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New Guides to help protect the New Forest

Everyone visiting the New Forest can now help to protect the area by following four brand new codes. There is a general 'Out and About' guide, plus separate codes for each of dog walkers, horse riders and cyclists.

The guides contain helpful information about how to look after the forest, such as safe cycling areas, why visitors should stay on the tracks during the ground nesting bird season and some tips for preventing soil erosion.

They also explain the dangers of touching or feeding the ponies and donkeys and why speeds have to be kept below 40 mph when motoring in the forest.

Designed to appeal to all age groups, the guides use cartoons to illustrate the main points. They will be available to locals and tourists alike, to promote understanding and so help conserve the forest.

The 'Out and About' guide and the codes for horse riders and dog walkers are all free. The cycle code costs just £1 as it includes a large scale map printed on water and tear-proof paper.
The guides have been developed by people who live and work in the forest through the stakeholder forum of the PROGRESS Project, an international project co-funded by the EU and led by the Forestry Commission.

PROGRESS (PROmotion and Guidance for Recreation on Ecologically Sensitive Sites) aims to reconcile conservation and recreation in the Forêt de Fontainebleau in France as well as the New Forest and brings together partners from across Europe.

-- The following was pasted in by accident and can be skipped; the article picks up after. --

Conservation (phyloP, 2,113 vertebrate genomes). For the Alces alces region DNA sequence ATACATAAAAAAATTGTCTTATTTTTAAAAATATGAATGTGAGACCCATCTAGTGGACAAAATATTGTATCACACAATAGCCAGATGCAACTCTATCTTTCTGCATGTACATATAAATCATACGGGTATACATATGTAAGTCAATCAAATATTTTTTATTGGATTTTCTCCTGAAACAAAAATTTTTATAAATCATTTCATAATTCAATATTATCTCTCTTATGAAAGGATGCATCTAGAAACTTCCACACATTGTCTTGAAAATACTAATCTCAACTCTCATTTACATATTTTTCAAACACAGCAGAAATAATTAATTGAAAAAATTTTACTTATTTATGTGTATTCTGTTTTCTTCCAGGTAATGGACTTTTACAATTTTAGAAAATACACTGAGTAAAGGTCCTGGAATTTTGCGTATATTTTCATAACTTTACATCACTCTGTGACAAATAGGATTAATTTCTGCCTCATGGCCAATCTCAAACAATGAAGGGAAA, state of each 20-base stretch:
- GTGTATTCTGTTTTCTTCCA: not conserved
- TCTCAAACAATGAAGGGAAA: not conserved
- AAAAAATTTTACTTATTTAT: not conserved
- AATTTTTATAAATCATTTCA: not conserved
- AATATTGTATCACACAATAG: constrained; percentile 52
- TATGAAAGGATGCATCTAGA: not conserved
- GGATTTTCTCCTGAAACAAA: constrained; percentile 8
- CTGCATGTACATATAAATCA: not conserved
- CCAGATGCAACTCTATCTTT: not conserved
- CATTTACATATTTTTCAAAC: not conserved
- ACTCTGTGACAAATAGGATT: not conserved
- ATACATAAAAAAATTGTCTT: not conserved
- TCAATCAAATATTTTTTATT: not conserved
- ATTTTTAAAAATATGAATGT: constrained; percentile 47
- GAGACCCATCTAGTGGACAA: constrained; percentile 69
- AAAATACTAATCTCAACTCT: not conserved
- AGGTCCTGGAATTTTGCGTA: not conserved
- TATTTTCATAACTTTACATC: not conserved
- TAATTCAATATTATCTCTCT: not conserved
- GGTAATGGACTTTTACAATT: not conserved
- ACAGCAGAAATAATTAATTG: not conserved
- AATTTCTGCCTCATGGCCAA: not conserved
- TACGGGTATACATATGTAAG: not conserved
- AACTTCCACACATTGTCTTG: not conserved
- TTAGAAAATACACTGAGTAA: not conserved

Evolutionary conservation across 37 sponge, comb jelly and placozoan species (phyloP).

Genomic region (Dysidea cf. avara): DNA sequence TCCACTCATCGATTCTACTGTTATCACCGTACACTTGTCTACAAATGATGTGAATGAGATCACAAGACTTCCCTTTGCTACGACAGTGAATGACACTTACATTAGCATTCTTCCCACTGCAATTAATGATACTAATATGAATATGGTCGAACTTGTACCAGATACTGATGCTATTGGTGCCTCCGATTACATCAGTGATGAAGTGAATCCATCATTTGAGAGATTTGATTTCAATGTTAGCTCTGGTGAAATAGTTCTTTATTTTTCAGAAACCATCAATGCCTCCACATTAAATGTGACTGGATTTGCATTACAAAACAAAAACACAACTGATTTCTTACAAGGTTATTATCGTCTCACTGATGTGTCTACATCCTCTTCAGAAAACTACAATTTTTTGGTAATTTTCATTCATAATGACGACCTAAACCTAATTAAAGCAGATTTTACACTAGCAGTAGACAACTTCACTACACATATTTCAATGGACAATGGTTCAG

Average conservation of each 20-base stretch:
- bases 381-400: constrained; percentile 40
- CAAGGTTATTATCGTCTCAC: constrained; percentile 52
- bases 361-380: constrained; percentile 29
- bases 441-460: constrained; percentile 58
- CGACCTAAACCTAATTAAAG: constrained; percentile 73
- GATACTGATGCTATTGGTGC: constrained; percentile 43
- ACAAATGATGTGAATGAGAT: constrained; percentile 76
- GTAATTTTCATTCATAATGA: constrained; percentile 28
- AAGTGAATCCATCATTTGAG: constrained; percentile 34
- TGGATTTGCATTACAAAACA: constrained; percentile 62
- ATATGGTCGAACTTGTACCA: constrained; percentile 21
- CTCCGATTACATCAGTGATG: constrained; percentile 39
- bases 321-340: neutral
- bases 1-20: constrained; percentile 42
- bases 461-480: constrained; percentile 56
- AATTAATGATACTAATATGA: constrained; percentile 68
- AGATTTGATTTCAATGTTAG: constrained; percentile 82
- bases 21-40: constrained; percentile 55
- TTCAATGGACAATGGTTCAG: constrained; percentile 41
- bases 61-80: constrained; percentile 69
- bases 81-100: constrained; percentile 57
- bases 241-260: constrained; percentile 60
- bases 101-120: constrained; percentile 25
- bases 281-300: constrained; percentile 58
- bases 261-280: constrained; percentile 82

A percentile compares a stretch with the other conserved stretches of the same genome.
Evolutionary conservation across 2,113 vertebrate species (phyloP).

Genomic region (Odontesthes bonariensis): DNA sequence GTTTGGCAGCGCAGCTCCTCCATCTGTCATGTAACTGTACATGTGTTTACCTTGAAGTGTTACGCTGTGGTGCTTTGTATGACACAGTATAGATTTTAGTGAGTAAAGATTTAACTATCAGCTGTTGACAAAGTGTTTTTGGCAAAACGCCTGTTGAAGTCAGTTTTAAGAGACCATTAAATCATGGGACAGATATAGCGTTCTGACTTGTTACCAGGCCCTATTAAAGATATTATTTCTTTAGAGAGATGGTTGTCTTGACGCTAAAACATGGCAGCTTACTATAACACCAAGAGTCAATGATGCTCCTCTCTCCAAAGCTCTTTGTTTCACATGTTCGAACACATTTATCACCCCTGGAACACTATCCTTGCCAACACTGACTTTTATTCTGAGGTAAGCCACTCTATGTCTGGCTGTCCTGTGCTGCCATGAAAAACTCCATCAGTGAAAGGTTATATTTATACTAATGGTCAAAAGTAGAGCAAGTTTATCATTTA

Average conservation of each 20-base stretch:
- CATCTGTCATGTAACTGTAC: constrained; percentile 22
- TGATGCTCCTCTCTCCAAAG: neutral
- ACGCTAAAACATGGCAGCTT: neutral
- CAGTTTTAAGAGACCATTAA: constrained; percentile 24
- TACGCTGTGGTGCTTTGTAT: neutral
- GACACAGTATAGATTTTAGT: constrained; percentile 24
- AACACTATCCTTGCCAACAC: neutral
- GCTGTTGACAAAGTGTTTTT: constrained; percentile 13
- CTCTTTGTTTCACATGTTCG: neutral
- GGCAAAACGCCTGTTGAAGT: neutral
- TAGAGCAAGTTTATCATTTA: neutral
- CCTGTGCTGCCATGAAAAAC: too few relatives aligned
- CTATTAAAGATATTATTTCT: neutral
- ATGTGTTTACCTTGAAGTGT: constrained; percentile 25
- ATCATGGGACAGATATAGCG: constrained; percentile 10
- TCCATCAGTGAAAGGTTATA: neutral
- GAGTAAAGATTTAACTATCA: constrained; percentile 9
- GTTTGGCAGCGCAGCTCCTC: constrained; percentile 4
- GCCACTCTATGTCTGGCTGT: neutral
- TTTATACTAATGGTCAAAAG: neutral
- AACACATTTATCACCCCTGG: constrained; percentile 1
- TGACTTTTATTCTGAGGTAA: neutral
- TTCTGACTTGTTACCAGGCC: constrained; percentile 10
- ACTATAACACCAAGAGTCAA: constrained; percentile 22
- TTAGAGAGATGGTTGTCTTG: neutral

The stakeholder forum was established at the beginning of the project and includes local conservationists, recreational users, interest groups, businesses and statutory agencies. The PROGRESS team will continue to consult with the forum throughout the next three years to guide the future direction of the project and its actions.

Keith Campbell, PROGRESS project co-ordinator said: "Although the majority of visitors respect the area and act responsibly, some are unaware that their actions could damage the fabric of the forest - it is these people that we hope the best practice guides will reach. If everyone does their bit to protect this unique environment, between us we can all ensure that the forest will remain a wonderful place for years to come."

Peter Frost, New Forest Verderer, member of the National Park Authority, and a representative from the PROGRESS stakeholder forum, said: "Bringing together a variety of people with a diverse range of interests through the forum has meant that we've been able to discuss all forest users' needs in great detail. Ultimately, we all want to protect the forest, whilst ensuring that everyone can enjoy their favoured activity without disturbing other users, or urbanising the beautiful landscape."

Christian Tillier from Bashley walks his dog, Dipper, on the forest regularly and welcomes the new guides. Christian commented: "Dipper and I feel privileged to have such a beautiful area to walk in and the guides mean

I can play a part in looking after the forest. If we all follow them we can protect the area we enjoy so much, and also ensure that everyone else gets the most out of their visit too."

The guides will be available in shops, information points, libraries, hotels, guest houses, recreation centres and other outlets, as well as being available to download online from Poster versions will also be produced and displayed at important visitor sites such as cycle hire shops and riding stables.